University Of Tasmania

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Screening Tasmannia lanceolata, for resistance against Phytophthora cinnamomi dieback

conference contribution
posted on 2023-05-25, 01:27 authored by Chiranthika Sinhalagoda Arachchilage, Matthew WilsonMatthew Wilson, Cahill, D, Barry, K
Tasmannia lanceolata (native pepper) is wild harvested, and the species has been reported as susceptible to Phytophthora cinnamomi. However, surveys in plantations suggest that clones differ in susceptibility and the key objective of this study was to identify native pepper clones resistant to P. cinnamomi, and the defence mechanisms responsible. Plant materialfrom over 70 genotypes was collected from native stands throughout Tasmania from June-October 2020, and 47 clones were successfully propagated as cuttings. Two disease screeningexperiments were conducted in “soil-free plant growth system” units, with four replicates of each clone placed in separate control and inoculated units. P. cinnamomi zoospores (1×105 zoospores/mL) were applied to all root tips of all plants in the inoculation units. Successful inoculation and infection were confirmed via observation of symptoms on simultaneously inoculated lupin roots and re-isolation of the pathogen from native pepper roots. Image analysis and machine learning was used to quantify root infection and discolouration. In the first experiment with 47 clones and one isolate of P. cinnamomi, the pathogen could not be re-isolated from 17 clones, which were tentatively considered less susceptible (LS) than the other 30 clones, which were tentatively considered more susceptible (MS). In the second experiment, 2 of the MS clones and 5 of the LS clones were included and challenged with two different isolates of P. cinnamomi. Re-isolation results for these clones were identical to experiment 1 and the same for both P. cinnamomi isolates. The putative defence compounds callose, lignin, hydrogen peroxide and peroxidase were assessed visually and quantitatively inthe clones used for experiment 2 and their abundance was found to be significantly (P<0.05) affected by both clone and inoculation treatment. The constitutive and induced levels of these compounds could have a role in defence of native pepper and their detection a new way of selecting clones tolerant/resistant to P. cinnamomi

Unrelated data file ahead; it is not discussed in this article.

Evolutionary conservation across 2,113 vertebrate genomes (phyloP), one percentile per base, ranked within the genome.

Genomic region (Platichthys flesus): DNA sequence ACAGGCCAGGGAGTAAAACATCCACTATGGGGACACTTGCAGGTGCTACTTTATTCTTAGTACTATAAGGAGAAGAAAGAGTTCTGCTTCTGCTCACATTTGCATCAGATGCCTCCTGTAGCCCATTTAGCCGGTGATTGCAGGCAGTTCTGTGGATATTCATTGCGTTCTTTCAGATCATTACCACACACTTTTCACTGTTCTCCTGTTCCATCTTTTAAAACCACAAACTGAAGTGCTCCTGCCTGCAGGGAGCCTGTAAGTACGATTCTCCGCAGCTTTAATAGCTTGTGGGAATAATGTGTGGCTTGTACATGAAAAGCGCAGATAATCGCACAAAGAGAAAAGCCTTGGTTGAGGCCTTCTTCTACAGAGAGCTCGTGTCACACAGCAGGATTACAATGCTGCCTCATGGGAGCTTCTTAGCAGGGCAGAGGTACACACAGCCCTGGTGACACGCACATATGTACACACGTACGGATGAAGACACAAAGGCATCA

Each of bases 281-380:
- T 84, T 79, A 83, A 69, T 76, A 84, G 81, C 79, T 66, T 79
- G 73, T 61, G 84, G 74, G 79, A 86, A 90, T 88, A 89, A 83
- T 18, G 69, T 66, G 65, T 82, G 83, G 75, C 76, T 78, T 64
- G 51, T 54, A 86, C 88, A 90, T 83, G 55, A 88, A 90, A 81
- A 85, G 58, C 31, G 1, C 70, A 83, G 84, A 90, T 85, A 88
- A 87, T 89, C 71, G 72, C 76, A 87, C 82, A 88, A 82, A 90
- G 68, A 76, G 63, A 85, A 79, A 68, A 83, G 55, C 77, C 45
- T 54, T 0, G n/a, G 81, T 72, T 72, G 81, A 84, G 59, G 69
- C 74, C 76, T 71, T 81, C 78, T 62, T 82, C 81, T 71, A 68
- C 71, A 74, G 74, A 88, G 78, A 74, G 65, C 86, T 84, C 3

Publication title



Tasmanian Institute of Agriculture (TIA)

Event title

11th Australasian Soilborne Disease Symposium

Event Venue

Cairns, Australia

Repository Status

  • Restricted

Socio-economic Objectives

Essential oil crops

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    University Of Tasmania